• Remind your employees to file claims. Even if you cannot leverage actual data, you can send a reminder at the midpoint of every year for wellness visits with a link to the claim form.  For example, most critical illness and accident plans offer a wellness rider – find out how many employees use that benefit and try to increase that percentage.
  • Ensure the program remains competitive from a pricing and design standpoint. Employees should feel assured that the benefit they’re purchasing through their employer remains is top tier.

Taking the above factors into account will help you establish a voluntary benefit offering that is accessible and relevant to your employees and that is well worth the effort on your part. Today’s workforce has come to expect more than just the basics when it comes to benefits, and voluntary products allow you to diversify your benefits package, keeping you competitive with market standards without any significant cost increase.

However, it is not enough merely to offer voluntary products and services – they need to be the right ones for your population, they need to be communicated effectively, they need to be readily understood, they need to account for regulations like ERISA, they need to be fully utilized and they need to be rolled out in a way that makes sense for your organization. By covering these bases you’ll be able to avoid the most common pitfalls and successfully offer a valued voluntary benefits programs.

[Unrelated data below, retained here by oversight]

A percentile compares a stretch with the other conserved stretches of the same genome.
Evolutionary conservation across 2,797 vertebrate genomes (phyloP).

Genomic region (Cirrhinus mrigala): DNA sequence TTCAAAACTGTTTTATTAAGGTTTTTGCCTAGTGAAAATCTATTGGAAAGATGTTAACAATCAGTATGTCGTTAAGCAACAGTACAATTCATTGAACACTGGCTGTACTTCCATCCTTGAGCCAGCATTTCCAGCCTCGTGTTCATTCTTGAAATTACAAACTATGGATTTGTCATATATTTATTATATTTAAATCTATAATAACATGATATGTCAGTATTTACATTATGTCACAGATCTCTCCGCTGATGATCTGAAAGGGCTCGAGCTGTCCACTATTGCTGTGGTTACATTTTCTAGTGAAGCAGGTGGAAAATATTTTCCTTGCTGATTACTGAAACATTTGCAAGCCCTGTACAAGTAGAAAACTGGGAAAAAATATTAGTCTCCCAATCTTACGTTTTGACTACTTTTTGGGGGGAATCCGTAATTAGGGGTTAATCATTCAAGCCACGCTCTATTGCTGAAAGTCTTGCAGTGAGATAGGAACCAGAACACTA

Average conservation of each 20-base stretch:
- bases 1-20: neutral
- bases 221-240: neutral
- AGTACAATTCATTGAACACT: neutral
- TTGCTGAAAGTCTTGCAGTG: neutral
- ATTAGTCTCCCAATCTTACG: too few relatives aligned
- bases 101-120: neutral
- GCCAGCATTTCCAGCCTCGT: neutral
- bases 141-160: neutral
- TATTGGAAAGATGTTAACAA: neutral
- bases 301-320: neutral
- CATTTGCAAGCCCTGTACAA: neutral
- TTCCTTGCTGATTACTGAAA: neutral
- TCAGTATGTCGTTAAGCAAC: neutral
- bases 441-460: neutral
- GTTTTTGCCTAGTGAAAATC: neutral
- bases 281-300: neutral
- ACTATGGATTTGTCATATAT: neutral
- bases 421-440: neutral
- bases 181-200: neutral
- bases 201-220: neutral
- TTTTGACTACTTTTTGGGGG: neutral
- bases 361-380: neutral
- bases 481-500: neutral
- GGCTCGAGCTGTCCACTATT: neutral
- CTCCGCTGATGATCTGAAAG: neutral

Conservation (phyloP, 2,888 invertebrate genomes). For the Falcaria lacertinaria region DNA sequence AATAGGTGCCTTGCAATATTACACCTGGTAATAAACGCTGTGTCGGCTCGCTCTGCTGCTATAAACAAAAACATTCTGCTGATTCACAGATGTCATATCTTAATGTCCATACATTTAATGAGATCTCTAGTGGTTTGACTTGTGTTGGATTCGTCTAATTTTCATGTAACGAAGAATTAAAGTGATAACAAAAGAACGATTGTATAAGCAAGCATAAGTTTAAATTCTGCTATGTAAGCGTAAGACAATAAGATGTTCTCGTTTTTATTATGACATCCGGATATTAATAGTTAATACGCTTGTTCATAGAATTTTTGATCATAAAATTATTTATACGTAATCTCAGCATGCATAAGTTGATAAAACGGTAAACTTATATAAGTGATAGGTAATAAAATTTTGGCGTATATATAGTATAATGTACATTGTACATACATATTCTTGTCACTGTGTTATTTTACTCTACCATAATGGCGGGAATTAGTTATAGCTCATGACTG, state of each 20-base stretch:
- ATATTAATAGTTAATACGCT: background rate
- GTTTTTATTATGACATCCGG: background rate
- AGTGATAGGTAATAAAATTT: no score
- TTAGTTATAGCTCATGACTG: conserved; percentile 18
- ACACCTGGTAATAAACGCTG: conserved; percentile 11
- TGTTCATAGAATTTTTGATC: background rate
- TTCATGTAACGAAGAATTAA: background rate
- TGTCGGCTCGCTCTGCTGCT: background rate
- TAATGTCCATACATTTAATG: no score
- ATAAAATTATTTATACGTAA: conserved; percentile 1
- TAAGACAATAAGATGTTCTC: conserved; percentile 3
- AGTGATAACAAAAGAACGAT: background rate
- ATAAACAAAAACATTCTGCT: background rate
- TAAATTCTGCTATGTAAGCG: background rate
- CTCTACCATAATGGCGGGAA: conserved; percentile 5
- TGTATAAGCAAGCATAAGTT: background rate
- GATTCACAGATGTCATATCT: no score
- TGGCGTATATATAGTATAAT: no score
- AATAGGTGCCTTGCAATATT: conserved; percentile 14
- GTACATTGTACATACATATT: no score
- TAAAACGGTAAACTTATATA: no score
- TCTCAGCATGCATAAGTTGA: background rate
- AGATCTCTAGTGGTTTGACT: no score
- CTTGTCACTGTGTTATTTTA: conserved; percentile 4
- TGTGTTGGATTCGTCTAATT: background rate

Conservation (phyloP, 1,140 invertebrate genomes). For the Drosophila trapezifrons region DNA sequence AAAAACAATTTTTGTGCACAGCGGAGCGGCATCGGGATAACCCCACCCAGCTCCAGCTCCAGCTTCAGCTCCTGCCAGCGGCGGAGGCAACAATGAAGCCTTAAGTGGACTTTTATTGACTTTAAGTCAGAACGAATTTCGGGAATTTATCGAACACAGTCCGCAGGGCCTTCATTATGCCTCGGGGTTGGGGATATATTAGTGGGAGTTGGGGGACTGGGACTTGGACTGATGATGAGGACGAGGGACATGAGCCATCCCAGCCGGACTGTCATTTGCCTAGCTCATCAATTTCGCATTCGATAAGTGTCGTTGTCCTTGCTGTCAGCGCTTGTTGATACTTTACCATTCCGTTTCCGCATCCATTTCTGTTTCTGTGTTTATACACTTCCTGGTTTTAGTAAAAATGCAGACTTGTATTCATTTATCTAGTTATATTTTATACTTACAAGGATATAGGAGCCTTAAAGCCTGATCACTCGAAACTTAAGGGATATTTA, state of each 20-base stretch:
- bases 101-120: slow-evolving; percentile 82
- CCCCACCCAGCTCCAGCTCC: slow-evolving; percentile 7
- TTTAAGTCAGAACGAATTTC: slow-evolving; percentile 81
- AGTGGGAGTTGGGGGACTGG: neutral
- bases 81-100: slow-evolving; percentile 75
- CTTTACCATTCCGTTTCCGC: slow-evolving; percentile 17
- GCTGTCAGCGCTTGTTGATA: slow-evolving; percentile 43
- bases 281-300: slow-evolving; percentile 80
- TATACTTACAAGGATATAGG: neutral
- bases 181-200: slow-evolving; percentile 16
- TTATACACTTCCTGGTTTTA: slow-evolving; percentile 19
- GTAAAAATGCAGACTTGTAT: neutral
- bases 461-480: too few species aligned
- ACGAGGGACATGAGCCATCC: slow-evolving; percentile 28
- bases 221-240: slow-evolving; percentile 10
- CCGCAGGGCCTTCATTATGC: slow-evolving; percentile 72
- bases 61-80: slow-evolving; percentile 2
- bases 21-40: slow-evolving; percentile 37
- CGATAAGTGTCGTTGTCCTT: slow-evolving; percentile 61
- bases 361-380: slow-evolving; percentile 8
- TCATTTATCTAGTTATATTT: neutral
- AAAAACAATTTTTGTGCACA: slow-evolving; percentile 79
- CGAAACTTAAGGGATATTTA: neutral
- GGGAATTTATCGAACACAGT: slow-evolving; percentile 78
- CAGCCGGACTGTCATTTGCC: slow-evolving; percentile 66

Why Voluntary Benefits Are No Longer Voluntary for Employers

Are You Missing an Opportunity?

By Karen English, CPCU, ARM and Lai-Sahn Hackett, CPDM

Introduction to Voluntary Benefits

Gone are the days of “voluntary” being frowned upon in the workplace.  We are past the stage of employer unease with the concept and the resulting worry about “selling” to employees.  Instead, voluntary benefits have become a welcome addition – some would even say critical – yielding increasingly competitive employee benefits packages that couldn’t be offered without them.

we are at a point where employers welcome voluntary benefits, yielding increasingly competitive employee benefits packages that couldn’t have been reached without them.Voluntary Benefits Dental Insurance

Voluntary benefits are insurance products or services made available by employers, but paid for by employees.   They are typically offered at lower rates than employees can find on their own, and provide a degree of choice beyond an employer’s core benefit offering.  There are a number of insurance carriers that underwrite them with products ranging from traditional life, disability, dental and vision to emerging concepts such as critical illness, identity theft protection and student loan repayment.